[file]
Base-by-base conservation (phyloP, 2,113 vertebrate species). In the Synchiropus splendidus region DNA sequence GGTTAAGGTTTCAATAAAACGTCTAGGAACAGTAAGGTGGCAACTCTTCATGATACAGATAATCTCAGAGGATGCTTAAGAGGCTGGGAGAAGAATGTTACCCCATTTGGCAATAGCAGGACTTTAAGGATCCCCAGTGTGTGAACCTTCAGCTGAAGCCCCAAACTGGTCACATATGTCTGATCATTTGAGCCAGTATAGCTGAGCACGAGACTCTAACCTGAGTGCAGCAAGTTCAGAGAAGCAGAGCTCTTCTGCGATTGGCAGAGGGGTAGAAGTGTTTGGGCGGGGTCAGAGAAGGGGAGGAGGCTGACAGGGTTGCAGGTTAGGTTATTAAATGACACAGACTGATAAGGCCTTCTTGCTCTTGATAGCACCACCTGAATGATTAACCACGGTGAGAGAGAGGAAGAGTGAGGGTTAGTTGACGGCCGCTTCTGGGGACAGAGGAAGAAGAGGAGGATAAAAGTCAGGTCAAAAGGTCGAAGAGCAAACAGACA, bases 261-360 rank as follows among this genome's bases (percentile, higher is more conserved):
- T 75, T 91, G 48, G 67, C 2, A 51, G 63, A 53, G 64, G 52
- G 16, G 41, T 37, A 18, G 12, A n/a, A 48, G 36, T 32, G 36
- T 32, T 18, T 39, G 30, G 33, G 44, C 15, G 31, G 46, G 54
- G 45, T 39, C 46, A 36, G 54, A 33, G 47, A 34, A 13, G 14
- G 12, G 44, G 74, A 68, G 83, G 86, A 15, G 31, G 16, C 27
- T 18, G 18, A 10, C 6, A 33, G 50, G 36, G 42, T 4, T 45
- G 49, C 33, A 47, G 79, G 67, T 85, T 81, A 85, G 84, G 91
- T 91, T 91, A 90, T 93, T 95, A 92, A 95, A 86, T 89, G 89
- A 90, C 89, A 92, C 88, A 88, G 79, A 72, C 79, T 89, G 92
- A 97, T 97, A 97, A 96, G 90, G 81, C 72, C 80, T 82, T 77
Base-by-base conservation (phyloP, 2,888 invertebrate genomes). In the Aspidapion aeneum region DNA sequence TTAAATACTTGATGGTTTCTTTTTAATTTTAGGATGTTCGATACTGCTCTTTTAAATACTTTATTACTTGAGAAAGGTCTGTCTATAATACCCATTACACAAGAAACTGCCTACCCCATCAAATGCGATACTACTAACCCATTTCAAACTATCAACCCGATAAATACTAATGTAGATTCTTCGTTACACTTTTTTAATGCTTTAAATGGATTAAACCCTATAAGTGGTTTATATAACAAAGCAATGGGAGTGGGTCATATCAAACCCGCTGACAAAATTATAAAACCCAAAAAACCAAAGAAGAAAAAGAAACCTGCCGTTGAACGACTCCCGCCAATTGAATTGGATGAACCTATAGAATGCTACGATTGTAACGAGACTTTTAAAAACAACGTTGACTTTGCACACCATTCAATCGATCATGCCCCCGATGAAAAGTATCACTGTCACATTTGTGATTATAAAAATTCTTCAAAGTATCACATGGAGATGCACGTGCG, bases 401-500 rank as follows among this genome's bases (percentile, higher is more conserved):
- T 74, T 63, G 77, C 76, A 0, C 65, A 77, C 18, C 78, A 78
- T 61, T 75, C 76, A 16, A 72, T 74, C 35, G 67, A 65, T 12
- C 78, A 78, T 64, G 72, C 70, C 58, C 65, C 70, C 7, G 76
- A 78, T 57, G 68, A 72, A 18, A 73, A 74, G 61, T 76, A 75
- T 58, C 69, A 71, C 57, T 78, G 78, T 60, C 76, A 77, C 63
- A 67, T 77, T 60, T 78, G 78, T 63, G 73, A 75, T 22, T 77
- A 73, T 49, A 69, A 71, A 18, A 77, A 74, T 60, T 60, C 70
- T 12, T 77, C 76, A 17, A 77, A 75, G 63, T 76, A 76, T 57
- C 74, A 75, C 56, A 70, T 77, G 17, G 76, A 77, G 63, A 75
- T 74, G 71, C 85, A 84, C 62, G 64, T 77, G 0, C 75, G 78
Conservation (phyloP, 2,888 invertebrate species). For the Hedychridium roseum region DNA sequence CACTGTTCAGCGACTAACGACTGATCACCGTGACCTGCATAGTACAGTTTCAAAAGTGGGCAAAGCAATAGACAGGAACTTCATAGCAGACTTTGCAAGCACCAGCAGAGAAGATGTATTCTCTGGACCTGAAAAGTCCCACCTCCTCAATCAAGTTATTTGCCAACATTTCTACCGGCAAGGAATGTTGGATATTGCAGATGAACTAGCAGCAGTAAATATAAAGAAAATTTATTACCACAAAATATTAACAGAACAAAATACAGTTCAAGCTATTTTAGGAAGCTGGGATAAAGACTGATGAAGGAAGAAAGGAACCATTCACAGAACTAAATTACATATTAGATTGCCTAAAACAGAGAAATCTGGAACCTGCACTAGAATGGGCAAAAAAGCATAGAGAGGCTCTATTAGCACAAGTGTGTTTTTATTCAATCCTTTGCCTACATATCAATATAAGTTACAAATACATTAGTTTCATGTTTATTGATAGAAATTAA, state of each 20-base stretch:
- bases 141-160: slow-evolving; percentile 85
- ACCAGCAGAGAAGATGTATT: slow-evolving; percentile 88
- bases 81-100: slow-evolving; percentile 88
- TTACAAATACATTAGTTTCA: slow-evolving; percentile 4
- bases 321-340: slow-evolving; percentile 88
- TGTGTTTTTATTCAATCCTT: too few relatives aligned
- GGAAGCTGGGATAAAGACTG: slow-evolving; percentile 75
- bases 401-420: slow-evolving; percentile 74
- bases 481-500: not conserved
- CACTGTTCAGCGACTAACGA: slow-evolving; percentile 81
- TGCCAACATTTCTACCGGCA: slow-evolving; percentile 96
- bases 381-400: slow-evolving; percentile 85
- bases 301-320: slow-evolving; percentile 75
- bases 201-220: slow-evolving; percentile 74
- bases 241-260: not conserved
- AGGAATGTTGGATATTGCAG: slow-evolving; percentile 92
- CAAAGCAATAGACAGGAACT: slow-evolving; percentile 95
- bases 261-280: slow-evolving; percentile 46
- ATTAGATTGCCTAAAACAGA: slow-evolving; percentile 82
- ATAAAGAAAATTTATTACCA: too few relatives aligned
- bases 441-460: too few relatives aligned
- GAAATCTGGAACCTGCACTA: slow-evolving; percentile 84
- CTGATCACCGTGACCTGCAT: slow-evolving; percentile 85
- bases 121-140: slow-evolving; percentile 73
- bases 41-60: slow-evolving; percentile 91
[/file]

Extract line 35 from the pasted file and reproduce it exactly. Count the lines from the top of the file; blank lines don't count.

- bases 381-400: slow-evolving; percentile 85